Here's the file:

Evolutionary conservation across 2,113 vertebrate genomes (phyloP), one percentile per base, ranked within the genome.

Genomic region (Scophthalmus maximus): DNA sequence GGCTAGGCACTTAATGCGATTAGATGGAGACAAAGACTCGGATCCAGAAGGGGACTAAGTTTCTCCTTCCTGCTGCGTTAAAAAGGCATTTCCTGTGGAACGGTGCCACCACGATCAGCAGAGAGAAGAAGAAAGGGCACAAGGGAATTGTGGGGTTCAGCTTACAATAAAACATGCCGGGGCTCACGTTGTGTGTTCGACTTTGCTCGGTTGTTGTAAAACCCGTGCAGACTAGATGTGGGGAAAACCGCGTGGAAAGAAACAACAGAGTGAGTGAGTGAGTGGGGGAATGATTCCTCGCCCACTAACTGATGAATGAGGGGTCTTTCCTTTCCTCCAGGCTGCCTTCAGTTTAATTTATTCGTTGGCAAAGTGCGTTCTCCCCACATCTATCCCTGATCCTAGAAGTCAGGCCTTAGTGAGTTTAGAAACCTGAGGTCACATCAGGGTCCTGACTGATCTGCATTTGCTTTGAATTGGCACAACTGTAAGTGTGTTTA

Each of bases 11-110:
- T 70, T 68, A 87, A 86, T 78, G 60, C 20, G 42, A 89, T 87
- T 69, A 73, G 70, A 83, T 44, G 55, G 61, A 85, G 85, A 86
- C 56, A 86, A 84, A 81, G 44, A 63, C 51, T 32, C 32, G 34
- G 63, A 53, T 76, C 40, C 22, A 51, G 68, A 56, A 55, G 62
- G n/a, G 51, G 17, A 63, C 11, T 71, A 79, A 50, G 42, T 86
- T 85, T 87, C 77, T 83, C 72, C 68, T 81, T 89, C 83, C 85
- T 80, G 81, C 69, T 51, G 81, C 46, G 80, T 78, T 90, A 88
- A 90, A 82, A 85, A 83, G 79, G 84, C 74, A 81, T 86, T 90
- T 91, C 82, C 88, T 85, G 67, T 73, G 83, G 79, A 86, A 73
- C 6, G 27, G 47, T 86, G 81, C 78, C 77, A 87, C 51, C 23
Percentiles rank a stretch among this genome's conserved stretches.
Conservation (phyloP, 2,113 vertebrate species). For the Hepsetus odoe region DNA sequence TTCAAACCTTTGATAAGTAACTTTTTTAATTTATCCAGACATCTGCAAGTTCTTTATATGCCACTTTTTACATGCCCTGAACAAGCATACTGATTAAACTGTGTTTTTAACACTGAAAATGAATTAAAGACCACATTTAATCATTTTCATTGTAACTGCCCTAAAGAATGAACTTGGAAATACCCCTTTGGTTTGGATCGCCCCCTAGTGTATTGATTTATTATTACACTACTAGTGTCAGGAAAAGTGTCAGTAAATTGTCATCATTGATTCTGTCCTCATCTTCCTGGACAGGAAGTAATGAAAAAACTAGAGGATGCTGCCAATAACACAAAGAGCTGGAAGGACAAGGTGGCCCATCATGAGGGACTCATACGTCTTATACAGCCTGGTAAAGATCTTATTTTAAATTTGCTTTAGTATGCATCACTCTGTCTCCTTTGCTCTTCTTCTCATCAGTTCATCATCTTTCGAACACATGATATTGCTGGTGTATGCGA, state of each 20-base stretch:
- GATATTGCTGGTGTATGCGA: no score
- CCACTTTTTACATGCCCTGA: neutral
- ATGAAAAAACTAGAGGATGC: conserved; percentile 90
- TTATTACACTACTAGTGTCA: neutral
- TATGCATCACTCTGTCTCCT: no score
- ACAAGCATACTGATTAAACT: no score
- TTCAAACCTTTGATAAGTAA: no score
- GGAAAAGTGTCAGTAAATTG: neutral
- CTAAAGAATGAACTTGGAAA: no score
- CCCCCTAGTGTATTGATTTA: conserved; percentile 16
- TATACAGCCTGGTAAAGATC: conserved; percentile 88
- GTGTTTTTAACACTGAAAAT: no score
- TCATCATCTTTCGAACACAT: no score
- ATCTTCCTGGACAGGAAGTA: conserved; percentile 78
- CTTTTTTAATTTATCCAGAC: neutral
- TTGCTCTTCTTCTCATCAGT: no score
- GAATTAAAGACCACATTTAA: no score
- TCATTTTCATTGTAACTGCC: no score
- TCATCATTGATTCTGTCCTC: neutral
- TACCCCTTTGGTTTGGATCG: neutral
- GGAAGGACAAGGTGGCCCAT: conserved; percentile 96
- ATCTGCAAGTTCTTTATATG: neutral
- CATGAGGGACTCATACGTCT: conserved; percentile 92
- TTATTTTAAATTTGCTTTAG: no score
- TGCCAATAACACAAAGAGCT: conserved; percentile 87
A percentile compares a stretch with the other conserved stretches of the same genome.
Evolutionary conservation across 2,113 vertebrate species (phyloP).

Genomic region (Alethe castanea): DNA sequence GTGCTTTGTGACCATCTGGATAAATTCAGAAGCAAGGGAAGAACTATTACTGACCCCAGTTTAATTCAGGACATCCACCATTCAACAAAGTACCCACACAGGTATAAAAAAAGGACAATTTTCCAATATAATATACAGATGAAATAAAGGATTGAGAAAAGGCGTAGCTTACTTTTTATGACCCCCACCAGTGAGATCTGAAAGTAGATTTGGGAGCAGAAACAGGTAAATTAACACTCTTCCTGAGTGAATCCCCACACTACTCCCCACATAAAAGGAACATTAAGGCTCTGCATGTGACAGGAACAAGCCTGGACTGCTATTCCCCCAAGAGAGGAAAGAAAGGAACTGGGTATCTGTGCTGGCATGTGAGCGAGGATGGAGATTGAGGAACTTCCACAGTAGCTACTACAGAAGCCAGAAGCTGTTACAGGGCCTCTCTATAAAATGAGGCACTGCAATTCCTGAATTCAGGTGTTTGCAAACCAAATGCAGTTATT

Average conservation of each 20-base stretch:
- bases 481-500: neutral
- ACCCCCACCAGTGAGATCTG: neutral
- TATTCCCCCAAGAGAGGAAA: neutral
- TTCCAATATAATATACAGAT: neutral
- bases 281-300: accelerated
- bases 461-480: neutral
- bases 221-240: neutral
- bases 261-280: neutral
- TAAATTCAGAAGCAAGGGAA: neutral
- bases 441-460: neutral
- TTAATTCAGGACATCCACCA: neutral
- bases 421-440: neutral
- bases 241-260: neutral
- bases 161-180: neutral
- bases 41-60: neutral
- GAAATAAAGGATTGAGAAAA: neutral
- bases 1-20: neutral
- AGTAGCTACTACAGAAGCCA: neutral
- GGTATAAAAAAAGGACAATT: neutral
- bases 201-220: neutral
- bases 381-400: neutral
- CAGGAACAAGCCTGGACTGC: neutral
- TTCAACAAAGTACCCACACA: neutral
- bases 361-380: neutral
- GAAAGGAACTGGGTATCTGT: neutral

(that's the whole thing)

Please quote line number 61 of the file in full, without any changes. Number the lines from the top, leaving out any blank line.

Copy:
- bases 1-20: neutral